Oscillations. Teleconnections. Dynamical computer models. All those were on the table, but in producing a winter outlook that favors a mild winter in Philadelphia and much of the nation, government meteorologists relied heavily on a basic axiom: The trend is your friend.
In the forecasts released Thursday by the government’s Climate Prediction Center, the Philadelphia region also was favored to see above-normal precipitation for the December-through-February period, the meteorological winter. That, too, was based partly on trends.
Climate center researcher Jon Gottschalck cautioned that the probabilities are on the low side for the simple reason that, right now, clues are wanting. The government outlooks also eschew specific snow and specific temperature predictions that appear in forecasts by media and private companies.
Winters have trended warmer in the contiguous United States, tracking with worldwide warming, although the warming hasn’t been uniform or continuous in the last 15 years, the forecasters said.
As for precipitation, some parts of the country have seen a “pretty strong signal for enhanced precipitation” in the last five to 10 years, which was a factor in the outlooks, Gottschalck said.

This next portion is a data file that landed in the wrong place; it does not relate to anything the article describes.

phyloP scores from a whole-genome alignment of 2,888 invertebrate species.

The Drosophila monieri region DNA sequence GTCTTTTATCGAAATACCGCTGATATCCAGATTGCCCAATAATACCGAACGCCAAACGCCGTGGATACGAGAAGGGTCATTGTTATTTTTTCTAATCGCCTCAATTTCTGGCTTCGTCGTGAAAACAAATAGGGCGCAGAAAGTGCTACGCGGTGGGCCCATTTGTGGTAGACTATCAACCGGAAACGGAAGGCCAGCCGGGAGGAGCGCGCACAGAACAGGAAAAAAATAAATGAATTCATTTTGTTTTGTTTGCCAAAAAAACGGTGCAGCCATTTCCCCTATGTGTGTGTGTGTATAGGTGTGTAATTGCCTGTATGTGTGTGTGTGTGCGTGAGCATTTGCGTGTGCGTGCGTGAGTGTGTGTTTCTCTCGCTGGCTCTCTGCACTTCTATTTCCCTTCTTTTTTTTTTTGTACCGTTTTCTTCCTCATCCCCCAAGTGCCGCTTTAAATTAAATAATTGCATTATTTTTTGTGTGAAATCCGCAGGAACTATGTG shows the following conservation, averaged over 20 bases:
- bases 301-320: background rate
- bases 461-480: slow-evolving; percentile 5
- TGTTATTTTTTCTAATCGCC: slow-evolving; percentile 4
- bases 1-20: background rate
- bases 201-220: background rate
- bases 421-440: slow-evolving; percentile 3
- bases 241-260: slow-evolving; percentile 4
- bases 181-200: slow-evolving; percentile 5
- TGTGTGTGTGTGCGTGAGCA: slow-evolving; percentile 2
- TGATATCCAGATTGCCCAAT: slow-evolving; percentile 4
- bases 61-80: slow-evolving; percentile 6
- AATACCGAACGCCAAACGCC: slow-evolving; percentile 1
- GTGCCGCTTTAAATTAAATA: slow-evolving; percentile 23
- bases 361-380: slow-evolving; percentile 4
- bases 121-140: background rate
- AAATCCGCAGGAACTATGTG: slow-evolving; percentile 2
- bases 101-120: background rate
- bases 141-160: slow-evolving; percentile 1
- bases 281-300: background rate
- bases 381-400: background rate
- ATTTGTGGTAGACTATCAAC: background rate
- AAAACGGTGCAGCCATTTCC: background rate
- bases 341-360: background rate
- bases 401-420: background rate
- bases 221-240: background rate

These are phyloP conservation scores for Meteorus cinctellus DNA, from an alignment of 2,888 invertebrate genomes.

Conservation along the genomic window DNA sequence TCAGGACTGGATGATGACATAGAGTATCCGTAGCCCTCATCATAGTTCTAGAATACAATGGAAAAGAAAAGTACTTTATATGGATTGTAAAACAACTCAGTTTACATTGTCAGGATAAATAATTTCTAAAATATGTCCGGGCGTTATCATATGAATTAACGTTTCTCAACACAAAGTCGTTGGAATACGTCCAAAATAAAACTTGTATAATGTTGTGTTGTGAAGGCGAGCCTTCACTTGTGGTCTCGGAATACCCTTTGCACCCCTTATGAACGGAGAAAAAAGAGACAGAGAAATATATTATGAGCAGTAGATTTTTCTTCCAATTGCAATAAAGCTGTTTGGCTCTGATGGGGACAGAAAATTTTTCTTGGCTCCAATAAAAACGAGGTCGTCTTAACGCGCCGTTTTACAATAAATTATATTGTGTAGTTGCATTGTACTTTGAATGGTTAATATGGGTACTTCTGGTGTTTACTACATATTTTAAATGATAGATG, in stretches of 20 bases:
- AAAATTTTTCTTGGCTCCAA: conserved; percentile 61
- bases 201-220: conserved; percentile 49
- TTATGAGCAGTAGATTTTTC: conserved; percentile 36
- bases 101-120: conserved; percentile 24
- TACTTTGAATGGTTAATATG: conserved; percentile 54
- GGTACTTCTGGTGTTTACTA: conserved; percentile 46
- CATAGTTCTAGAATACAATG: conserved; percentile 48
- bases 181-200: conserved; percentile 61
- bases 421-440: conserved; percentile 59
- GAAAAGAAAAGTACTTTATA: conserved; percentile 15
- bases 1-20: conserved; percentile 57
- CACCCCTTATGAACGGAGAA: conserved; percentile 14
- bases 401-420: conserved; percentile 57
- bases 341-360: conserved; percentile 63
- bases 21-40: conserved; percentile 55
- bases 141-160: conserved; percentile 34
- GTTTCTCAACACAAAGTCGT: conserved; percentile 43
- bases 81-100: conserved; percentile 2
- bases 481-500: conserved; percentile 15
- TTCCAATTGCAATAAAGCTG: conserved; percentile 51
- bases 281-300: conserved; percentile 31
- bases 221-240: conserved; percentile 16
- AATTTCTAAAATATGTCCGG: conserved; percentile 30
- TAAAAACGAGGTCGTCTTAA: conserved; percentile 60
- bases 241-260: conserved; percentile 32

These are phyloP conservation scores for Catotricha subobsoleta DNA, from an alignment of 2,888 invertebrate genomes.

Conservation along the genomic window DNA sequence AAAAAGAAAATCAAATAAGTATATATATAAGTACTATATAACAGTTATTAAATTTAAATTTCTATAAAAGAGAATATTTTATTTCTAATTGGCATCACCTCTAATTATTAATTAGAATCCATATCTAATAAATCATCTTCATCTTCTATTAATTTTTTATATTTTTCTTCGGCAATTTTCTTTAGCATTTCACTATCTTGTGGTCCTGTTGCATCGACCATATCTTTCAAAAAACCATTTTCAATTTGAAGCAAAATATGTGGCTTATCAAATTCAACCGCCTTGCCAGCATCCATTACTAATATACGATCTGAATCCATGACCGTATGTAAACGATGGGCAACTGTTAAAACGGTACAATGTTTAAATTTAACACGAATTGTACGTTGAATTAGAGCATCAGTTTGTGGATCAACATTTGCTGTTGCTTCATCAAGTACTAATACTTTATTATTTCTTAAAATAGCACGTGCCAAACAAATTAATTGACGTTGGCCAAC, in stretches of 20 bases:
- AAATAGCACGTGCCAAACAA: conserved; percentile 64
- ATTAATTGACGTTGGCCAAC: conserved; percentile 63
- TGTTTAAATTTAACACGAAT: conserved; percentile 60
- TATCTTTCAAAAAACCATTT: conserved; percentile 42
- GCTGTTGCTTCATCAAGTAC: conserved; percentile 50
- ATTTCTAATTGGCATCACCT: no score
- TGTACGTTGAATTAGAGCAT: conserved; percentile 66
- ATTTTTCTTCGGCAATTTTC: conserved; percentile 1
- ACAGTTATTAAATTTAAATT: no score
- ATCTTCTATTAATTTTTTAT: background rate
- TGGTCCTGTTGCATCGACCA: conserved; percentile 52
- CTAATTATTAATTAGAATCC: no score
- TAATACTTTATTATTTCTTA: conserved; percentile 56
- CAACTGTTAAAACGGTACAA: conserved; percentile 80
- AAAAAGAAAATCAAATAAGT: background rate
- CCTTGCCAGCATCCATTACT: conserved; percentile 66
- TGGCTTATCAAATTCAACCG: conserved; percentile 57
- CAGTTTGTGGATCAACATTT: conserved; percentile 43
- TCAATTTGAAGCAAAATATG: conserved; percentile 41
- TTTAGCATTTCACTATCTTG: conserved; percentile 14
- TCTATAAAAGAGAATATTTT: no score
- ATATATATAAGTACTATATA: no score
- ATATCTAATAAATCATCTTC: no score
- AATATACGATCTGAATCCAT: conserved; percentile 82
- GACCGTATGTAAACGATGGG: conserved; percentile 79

But other hints of what is to come between now and spring have been elusive. The tropical Pacific, where unusually warm or cool sea-surface temperature can have a significant effect on the U.S. winter, has been no help at all. Water temperatures out that way are about where they should be.
Mike Halpert, the climate center’s acting director, noted that shorter-term phenomena, such as the Arctic Oscillation, or AO, ultimately will drive the winter. When the AO is positive, strong winds circle the North Pole, confining the cold; when it is negative, the weaker winds let the cold leak south.
Halpert noted in a briefing that the 2018-19 climate center winter forecast missed the marks, and Gottschalck said a big reason for that was that the AO stayed positive throughout the winter.
The climate center’s forecast wasn’t the only one that was off-target. Several outlooks had called for quite a snowy winter around here, and that didn’t come close to happening. The seasonal snowfall total, 17.1 inches, was only about 75 percent of normal, and only 13.5 inches fell after Dec. 1.
Seasonal forecasting is a sometimes-humbling work in progress. The AO’s behavior isn’t reliably predictable beyond seven to 10 days. The dynamical models that have had such success with short-term forecasting have “limited” value in seasonal outlooks, Gottschalck said.
The models tend to disagree on solutions for a given season, especially for the volatile Mid-Atlantic and Northeast winters, he said. “We only use them when they’re consistent.”
The climate center researchers say that the government outlooks are “probabilistic" — that is, sticking to percent chances of above or below normal for temperatures and precipitation — for the simple reason that they stay within the bounds of the limits of science.